In pop, it was the year of the Hairy Monsters – Sweet, Gary Glitter, Wizzard and Slade and Suzy Quatro, who while sticking to the glam style programme of unfeasibly high heels, pudding bowl fringes and spangly make up, were a good deal more laddish than effete predecessors like Bolan and Bowie – especially Suzy Quatro. Their cartoonish pop stomped all over the opposition, though the biggest hit of the year belonged to the softies – Dawn‘s ‘Tie A Yellow Ribbon’.
Gone: Peters & Lee were an unlikely combination – he a blind, middle aged pianist, she an insipidly blonde warbler but with their Number One, ‘Welcome Home’, they proved there was still a big market for almost maliciously mawkish MOR in the early Seventies.
Album of the year: Innervisions – Stevie Wonder
Single of the year: Let’s Get It On – Marvin Gaye
Band/artist of the year: Stevie Wonder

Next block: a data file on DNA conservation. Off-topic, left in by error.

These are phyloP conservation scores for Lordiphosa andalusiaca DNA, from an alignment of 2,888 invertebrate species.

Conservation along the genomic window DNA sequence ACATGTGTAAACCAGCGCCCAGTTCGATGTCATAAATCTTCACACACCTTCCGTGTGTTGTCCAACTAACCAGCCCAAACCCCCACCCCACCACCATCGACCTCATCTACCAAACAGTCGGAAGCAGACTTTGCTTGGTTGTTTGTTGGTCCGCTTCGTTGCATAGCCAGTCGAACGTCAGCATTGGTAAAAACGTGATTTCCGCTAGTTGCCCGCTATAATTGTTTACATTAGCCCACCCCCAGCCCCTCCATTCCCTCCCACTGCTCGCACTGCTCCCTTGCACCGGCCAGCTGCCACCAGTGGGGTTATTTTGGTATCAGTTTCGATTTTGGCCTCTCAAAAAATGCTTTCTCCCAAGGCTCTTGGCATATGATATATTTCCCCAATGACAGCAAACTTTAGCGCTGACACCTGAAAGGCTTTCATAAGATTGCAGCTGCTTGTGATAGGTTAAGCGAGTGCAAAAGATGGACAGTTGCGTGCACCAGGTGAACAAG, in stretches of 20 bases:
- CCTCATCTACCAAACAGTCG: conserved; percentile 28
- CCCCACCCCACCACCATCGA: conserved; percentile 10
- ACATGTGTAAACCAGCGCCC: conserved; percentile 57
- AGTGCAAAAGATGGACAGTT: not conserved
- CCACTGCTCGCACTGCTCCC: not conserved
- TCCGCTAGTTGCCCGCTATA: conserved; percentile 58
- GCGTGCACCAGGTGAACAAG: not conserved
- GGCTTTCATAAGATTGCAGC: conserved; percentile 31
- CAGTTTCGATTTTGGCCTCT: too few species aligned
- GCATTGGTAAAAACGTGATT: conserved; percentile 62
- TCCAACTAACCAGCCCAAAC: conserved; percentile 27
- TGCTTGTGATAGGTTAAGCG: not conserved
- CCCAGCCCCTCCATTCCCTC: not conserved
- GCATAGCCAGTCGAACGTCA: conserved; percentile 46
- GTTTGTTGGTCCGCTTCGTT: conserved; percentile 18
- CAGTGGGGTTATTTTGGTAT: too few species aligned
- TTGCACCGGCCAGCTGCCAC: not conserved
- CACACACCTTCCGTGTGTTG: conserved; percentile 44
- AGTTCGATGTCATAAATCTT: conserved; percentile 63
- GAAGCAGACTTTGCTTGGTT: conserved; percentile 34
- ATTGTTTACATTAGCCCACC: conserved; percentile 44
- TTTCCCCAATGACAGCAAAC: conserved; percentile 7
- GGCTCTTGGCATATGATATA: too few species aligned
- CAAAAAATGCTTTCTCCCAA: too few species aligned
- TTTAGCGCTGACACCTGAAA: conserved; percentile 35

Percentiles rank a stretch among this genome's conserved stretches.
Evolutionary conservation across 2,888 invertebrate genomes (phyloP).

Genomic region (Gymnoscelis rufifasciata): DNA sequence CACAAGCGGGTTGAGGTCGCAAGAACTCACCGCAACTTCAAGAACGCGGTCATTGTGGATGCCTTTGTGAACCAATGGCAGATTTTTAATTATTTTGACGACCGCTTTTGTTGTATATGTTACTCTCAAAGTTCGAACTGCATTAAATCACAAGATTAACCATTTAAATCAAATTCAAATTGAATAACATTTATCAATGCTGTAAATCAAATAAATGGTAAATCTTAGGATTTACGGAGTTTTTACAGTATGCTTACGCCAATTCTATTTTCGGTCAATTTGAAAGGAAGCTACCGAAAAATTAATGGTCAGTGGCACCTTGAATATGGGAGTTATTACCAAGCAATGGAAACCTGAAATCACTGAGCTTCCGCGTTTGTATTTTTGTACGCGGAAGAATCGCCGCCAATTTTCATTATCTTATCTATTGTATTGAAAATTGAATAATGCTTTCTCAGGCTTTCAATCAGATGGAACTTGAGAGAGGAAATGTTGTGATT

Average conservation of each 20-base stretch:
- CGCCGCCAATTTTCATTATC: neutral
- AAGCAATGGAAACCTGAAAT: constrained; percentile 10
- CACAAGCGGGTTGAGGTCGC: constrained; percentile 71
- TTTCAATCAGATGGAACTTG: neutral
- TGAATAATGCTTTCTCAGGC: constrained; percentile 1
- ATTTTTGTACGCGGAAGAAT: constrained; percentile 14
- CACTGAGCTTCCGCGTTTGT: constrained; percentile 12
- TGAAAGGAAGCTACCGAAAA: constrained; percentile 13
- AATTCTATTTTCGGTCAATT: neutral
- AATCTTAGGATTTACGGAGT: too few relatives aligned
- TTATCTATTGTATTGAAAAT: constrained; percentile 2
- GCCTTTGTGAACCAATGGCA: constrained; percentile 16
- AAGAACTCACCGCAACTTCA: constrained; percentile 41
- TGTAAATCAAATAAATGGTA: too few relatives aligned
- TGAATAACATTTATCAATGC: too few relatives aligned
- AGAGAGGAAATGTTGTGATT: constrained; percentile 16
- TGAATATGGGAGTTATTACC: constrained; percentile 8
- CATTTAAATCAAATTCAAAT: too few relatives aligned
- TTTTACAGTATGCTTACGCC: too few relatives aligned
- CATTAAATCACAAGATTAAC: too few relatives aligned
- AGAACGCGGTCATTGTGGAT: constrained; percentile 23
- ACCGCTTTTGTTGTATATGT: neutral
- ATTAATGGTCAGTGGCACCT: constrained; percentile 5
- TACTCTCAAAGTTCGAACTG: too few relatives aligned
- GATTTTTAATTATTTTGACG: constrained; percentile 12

1973 belonged to: Pink Floyd, Slade (straight in at number one with ‘Skweeze Me’)
Key event of the year: Bowie sheds another pop skin onstage at Hammersmith Odeon, “retiring” Ziggy Stardust Prog-rock continued to sell in droves while maintaining a very low profile. Mike Oldfield‘s mellifluously mediocre Tubular Bells spent months in the charts, thanks perhaps to its being used in the soundtrack to The Exorcist, while Pink Floyd ascended to rock god-dom with Dark Side Of The Moon, whose lofty anti-consumerist message was the ultimate soundtrack to any home equipped with stereo hi-fi unit and shagpile carpet.
With rock cosmically remote and pop hyper-silly, only The Strawbs touched base with the “real” world. Their ‘Part Of The Union’ broadly satirised the endless industrial disputes of the Heath era. The best music was coming from black America – Stevie Wonder, The Isleys, Marvin Gaye, Curtis Mayfield – out of sight but still in touch.